This phenomenon is reaction called wound responses, which are known in many plant species. Injury on plants causes plant defense system to production of antibacterial active substances, such as phenolic compounds or their own programmed cell death by hypersensitivity reactions due to production of reactive oxygen species, to prevent wounds from additional infection of fungi or insects [51]. Browning and death will occur in the tissue culture since these reactions may be excessive in Phalaenopsisorchids. Of these reactions, phenol is synthesized by phenylalanine ammonia-lyase (PAL), polyphenol oxidase (PPO), etc. in phenylpropanoid synthesis pathway. In fact, enzyme activities including PPO are higher in browning tissues of Phalaenopsis[52]. Therefore, activated charcoal adsorbing phenol [53, 54], antioxidants such as ascorbate acid (vitamin C) [55], L-2-aminooxy-3-phenylpropionic acid (AOPP, inhibitor of PAL) [56], and cycloheximide (inhibitor of PPO) [57] were added to the medium in tissue culture of Orchids. A semisynthetic PhalaenopsisShoot Reproduction (PSR) medium was developed that relieves the effects of phenolic compounds and enhances the survival rate of the explants of Phalaenopsis[31].

Recently, transcriptome analysis of Phalaenopsisduring tissue browning provided comprehensive information on genes involved in browning and death other than the phenylpropanoid synthesis pathway [58]. However, the complex molecular mechanisms of browning and death are still unclear in Phalaenopsisorchids. Further elucidation of this molecular mechanism will make it possible to propose some more effective solutions to browning and death, and contribute to the commercial production of Phalaenopsis.

3.3.2 Interspecific and varietal differences

In the difficulty of micropropagation such as flower stalk [31], PLB [59], and callus [23] cultures of Phalaenopsis, there are large interspecific and varietal differences. This is probably because the moth orchid is a generic name for hybrids produced from various original species shown in Table 1. In fact, the ease of micropropagation in Phalaenopsiscultivars is due to characteristics of the original species involved in the creation of the cultivars [60], and thus there are few micropropagation methods that can be applied to all cultivars. Therefore, it is important to evaluate and estimate the proliferation difficulty of the original species in the development of the micropropagation method. Choice of proliferation methods based on the original species composition of the cultivars on Sander’s list and information about their propagation difficulties from these investigations will be necessary for breeding of Phalaenopsiscultivars.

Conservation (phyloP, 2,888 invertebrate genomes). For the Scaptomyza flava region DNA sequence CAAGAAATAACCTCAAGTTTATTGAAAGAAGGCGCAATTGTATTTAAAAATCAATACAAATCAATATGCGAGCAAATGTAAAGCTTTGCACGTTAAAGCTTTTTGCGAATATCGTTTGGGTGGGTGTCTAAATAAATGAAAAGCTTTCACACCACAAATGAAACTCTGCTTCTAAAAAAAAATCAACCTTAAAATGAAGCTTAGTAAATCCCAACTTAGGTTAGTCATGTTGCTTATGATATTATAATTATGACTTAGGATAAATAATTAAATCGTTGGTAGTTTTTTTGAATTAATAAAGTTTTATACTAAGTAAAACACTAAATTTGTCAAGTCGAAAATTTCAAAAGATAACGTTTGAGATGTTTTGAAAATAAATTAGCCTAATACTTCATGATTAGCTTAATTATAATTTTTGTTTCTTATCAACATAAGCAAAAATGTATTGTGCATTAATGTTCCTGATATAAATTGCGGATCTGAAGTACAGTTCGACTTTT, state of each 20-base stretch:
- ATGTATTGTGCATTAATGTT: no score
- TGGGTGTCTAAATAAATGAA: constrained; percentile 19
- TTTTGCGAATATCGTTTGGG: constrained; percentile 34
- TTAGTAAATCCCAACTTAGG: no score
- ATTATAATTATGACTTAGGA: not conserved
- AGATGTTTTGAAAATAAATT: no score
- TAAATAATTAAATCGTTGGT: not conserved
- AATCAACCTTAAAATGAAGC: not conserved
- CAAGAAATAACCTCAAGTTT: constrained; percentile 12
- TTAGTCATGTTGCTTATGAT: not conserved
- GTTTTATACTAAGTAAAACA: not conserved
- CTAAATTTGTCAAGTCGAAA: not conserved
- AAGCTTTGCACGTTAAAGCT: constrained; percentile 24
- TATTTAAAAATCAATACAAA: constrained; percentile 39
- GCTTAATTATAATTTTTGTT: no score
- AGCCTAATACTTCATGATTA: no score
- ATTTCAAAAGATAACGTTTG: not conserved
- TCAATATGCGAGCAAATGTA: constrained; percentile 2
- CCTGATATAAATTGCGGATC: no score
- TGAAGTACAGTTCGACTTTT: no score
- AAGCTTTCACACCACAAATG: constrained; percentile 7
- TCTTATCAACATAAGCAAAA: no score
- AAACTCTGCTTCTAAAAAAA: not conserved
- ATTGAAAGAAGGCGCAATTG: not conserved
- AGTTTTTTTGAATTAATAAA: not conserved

4. Molecular breeding

Various transformation methods have been studied as tools for molecular breeding. To date, a number of high-quality cultivars have been produced by traditional crossbreeding since interspecific and intergeneric hybrids are easy to obtain in Orchids, compared to other plant groups. However, it takes a lot of time and labor in improvement by traditional breeding, because the vegetative growth periods and reproductive cycle of the Phalaenopsisorchids are very long. Furthermore, genetic resources for new traits which are important in commerce have limitations found within only Phalaenopsisand closely related, crossbreeding possible genera. The transformation methods are one of the molecular breeding methods capable of solving these problems. In this section, we summarize the transformation methods and the application examples in practice.

4.1 Genetic transformation methods used in Phalaenopsis

4.1.1 Major methods

Genetic transformation methods are powerful tools for introducing useful genes of other plant species into target plant species. Transformation is advantageous in breeding because it can modify only specific traits of target plant species. Crossbreeding with the aim of improvement of only a particular trait is not suitable for Phalaenopsisorchids that have long reproductive cycles because multiple backcrossing at various times is required. To date, two transformation methods of Agrobacterium-mediated transformation (AT) and particle bombardment (PB) have been mainly used in Phalaenopsisorchids. The former is a method utilizing Agrobacterium tumefaciens(synonym: Rhizobium radiobacter) having the property of infected plant cells and sending their own genes into the infected plant genome (Figure 4). This gene part, the T-DNA region, is replaced with a useful target gene to be introduced by molecular biology techniques in practice. In this method, transgenic plants are obtained by the process of infection of Agrobacteriumto explants, gene transfer by co-cultivation, sterilization of Agrobacterium, selection of transformed cells, and regeneration from the transformed cells to plants. The latter is a method of directly shooting gene-coated gold particles into cells using a gun device.

Figure 4.

Agrobacterium-mediated transformation.